Available Sensor Readers

This document summarizes the Sensor Reader classes that are currently available for the Mini-Monitor. Each of these classes knows how to read data from a particular type of device. As described on the main Software document, a Reader is enabled in the READERS variable found in the Mini-Monitor settings file.

Starting with Version 1.7, Mini-Monitor has an additional method to acquire sensor data, separate from the Sensor Reader classes described in the prior paragraph. Scripts or programs can be written to publish data to the Mini-Monitor MQTT broker (for more about the MQTT broker, see the Notes for Developers. That sensor data is then posted directly to a BMON server without the use of a Reader class. This technique is used to read data from Utility Meters, this script is discussed later in this document.

Sensor Reader Classes

Each section below describes a Reader and lists the sensor information that is returned by the Reader. For each sensor read by the Reader, the following information is returned:

Sensor ID: This is a string ID that identifies the particular sensor being read.

Value: This is the current numeric sensor reading.

Reading Type: This indicates the type of value being read by the sensor, with the following three possibilities:

  • VALUE: An analog value that varies continuously across a range of possible values. For this Reading Type, the Mini-Monitor will average all of the sensor values that are read during a logging period and post that average value to the BMON web database.
  • STATE: Discrete values that indicate the sensor is in a particular mode or state. Examples include On/Off switch values, or alarm states for a particular device. During one logging period, the Mini-Monitor will post a reading to BMON every time the sensor state value changes. In addition, the Mini-Monitor will always post the last state value read during the logging period.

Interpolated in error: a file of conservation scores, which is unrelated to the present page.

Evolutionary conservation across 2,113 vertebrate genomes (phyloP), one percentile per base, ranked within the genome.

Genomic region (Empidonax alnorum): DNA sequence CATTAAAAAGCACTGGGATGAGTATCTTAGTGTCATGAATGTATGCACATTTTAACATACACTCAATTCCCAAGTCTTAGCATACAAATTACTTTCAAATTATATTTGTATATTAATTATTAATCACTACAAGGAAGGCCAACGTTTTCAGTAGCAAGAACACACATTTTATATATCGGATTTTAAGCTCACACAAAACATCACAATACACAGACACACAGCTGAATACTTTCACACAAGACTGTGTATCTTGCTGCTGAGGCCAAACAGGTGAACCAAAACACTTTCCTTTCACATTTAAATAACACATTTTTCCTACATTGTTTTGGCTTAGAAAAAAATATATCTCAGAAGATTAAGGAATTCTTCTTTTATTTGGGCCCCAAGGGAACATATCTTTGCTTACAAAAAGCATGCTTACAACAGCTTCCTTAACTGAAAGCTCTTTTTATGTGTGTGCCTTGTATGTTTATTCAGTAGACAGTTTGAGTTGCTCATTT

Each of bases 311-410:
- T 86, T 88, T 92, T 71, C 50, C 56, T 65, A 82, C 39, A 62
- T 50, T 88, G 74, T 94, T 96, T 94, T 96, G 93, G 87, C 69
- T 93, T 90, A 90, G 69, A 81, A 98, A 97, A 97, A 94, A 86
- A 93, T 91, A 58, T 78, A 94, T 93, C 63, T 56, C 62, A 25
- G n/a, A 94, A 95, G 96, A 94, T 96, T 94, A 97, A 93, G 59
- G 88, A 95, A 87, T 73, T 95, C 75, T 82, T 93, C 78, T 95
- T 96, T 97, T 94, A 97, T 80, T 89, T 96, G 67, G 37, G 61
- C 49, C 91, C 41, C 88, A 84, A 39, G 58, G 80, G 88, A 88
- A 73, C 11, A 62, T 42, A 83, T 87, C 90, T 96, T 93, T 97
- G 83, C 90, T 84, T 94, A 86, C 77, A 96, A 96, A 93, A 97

• COUNTER: A sensor having a Reading Type of counter is one that accumulates a count of some quantity, e.g. energy used or gallons of flow. For counter sensors, the Mini-Monitor will post the last counter value read during a logging period.

Currently Available Sensor Readers

1-Wire Sensor Reader

Class Name: ha7s.HA7Sreader

This Reader was named after the Embedded Data Systems HA7S hardware module used to read the 1-Wire sensors and reads Maxim DS18B20 1-Wire Temperature Sensors (Family Code 28) and sensors utilizing the Maxim DS2406 1-Wire chip (Family Code 12) to sense the On/Off state of a device. Analysis North sells an easily-installed motor/pump/zone valve/gas valve sensor utilizing this chip that can interface to the Mini-Monitor through the 1-Wire network.

The Mini-Monitor hardware components associated with this Reader are the CV3 and PS2 components described in the Hardware document. The Reader returns the current sensor readings for all of the compatible 1-Wire sensors on the network. The table below shows the information returned for each compatible type of 1-Wire sensor:

Sensor Type Sensor ID Value Reading Type
Family Code 28 Temperature Sensors Unique 1-Wire ID of the Sensor, e.g. 28.EFED4C 050000 Temperature in degrees F VALUE